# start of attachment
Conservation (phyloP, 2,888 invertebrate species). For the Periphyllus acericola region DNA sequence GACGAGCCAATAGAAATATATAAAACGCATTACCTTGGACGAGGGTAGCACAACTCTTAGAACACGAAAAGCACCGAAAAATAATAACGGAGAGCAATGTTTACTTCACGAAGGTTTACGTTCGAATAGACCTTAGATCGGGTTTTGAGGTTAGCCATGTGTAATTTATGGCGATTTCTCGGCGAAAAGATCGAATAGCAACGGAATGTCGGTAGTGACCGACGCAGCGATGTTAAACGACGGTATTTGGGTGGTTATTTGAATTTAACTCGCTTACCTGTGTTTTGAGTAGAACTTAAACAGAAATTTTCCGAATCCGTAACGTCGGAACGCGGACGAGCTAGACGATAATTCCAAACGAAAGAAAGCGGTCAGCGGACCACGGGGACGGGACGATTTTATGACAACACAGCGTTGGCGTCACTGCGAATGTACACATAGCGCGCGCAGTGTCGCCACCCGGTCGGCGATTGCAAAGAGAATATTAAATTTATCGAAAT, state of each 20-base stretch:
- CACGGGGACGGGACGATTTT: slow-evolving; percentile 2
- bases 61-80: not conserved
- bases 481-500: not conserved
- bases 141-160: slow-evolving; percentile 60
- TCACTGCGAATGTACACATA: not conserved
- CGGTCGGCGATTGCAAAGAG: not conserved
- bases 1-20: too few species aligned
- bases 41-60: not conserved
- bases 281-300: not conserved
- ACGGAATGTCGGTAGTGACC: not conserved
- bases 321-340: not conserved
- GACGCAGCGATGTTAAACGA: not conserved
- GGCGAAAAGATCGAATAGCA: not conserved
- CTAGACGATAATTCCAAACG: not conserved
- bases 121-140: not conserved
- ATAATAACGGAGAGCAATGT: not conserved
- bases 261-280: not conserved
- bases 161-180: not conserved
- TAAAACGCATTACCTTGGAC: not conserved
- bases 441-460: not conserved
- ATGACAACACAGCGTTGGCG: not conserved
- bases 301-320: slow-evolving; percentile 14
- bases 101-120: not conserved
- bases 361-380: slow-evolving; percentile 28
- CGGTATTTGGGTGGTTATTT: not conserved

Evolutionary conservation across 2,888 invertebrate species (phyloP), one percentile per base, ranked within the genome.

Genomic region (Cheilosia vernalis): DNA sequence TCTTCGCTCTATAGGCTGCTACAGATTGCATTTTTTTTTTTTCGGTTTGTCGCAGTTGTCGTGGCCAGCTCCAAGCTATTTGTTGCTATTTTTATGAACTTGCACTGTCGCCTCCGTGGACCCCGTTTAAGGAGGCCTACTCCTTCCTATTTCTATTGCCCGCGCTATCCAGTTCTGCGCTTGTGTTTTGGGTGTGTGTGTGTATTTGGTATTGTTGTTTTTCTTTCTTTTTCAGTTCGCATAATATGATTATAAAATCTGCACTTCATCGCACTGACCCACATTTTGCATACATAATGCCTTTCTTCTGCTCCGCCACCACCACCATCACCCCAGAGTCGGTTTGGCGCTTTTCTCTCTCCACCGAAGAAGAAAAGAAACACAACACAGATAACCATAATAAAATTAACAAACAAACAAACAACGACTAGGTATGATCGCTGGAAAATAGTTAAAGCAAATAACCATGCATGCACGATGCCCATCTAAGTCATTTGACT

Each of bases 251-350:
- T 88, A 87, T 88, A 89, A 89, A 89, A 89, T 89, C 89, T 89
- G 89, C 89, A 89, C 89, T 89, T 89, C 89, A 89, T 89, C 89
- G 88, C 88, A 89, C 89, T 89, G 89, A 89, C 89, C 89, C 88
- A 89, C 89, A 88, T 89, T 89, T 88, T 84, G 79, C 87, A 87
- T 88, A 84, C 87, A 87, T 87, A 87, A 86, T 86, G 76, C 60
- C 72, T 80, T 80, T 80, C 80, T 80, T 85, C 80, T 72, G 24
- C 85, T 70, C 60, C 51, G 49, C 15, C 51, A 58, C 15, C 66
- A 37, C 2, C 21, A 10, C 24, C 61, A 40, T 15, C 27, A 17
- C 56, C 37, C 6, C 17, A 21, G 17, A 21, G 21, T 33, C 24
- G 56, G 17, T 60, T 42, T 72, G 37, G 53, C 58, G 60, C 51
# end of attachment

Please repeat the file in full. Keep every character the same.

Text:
Conservation (phyloP, 2,888 invertebrate species). For the Periphyllus acericola region DNA sequence GACGAGCCAATAGAAATATATAAAACGCATTACCTTGGACGAGGGTAGCACAACTCTTAGAACACGAAAAGCACCGAAAAATAATAACGGAGAGCAATGTTTACTTCACGAAGGTTTACGTTCGAATAGACCTTAGATCGGGTTTTGAGGTTAGCCATGTGTAATTTATGGCGATTTCTCGGCGAAAAGATCGAATAGCAACGGAATGTCGGTAGTGACCGACGCAGCGATGTTAAACGACGGTATTTGGGTGGTTATTTGAATTTAACTCGCTTACCTGTGTTTTGAGTAGAACTTAAACAGAAATTTTCCGAATCCGTAACGTCGGAACGCGGACGAGCTAGACGATAATTCCAAACGAAAGAAAGCGGTCAGCGGACCACGGGGACGGGACGATTTTATGACAACACAGCGTTGGCGTCACTGCGAATGTACACATAGCGCGCGCAGTGTCGCCACCCGGTCGGCGATTGCAAAGAGAATATTAAATTTATCGAAAT, state of each 20-base stretch:
- CACGGGGACGGGACGATTTT: slow-evolving; percentile 2
- bases 61-80: not conserved
- bases 481-500: not conserved
- bases 141-160: slow-evolving; percentile 60
- TCACTGCGAATGTACACATA: not conserved
- CGGTCGGCGATTGCAAAGAG: not conserved
- bases 1-20: too few species aligned
- bases 41-60: not conserved
- bases 281-300: not conserved
- ACGGAATGTCGGTAGTGACC: not conserved
- bases 321-340: not conserved
- GACGCAGCGATGTTAAACGA: not conserved
- GGCGAAAAGATCGAATAGCA: not conserved
- CTAGACGATAATTCCAAACG: not conserved
- bases 121-140: not conserved
- ATAATAACGGAGAGCAATGT: not conserved
- bases 261-280: not conserved
- bases 161-180: not conserved
- TAAAACGCATTACCTTGGAC: not conserved
- bases 441-460: not conserved
- ATGACAACACAGCGTTGGCG: not conserved
- bases 301-320: slow-evolving; percentile 14
- bases 101-120: not conserved
- bases 361-380: slow-evolving; percentile 28
- CGGTATTTGGGTGGTTATTT: not conserved

Evolutionary conservation across 2,888 invertebrate species (phyloP), one percentile per base, ranked within the genome.

Genomic region (Cheilosia vernalis): DNA sequence TCTTCGCTCTATAGGCTGCTACAGATTGCATTTTTTTTTTTTCGGTTTGTCGCAGTTGTCGTGGCCAGCTCCAAGCTATTTGTTGCTATTTTTATGAACTTGCACTGTCGCCTCCGTGGACCCCGTTTAAGGAGGCCTACTCCTTCCTATTTCTATTGCCCGCGCTATCCAGTTCTGCGCTTGTGTTTTGGGTGTGTGTGTGTATTTGGTATTGTTGTTTTTCTTTCTTTTTCAGTTCGCATAATATGATTATAAAATCTGCACTTCATCGCACTGACCCACATTTTGCATACATAATGCCTTTCTTCTGCTCCGCCACCACCACCATCACCCCAGAGTCGGTTTGGCGCTTTTCTCTCTCCACCGAAGAAGAAAAGAAACACAACACAGATAACCATAATAAAATTAACAAACAAACAAACAACGACTAGGTATGATCGCTGGAAAATAGTTAAAGCAAATAACCATGCATGCACGATGCCCATCTAAGTCATTTGACT

Each of bases 251-350:
- T 88, A 87, T 88, A 89, A 89, A 89, A 89, T 89, C 89, T 89
- G 89, C 89, A 89, C 89, T 89, T 89, C 89, A 89, T 89, C 89
- G 88, C 88, A 89, C 89, T 89, G 89, A 89, C 89, C 89, C 88
- A 89, C 89, A 88, T 89, T 89, T 88, T 84, G 79, C 87, A 87
- T 88, A 84, C 87, A 87, T 87, A 87, A 86, T 86, G 76, C 60
- C 72, T 80, T 80, T 80, C 80, T 80, T 85, C 80, T 72, G 24
- C 85, T 70, C 60, C 51, G 49, C 15, C 51, A 58, C 15, C 66
- A 37, C 2, C 21, A 10, C 24, C 61, A 40, T 15, C 27, A 17
- C 56, C 37, C 6, C 17, A 21, G 17, A 21, G 21, T 33, C 24
- G 56, G 17, T 60, T 42, T 72, G 37, G 53, C 58, G 60, C 51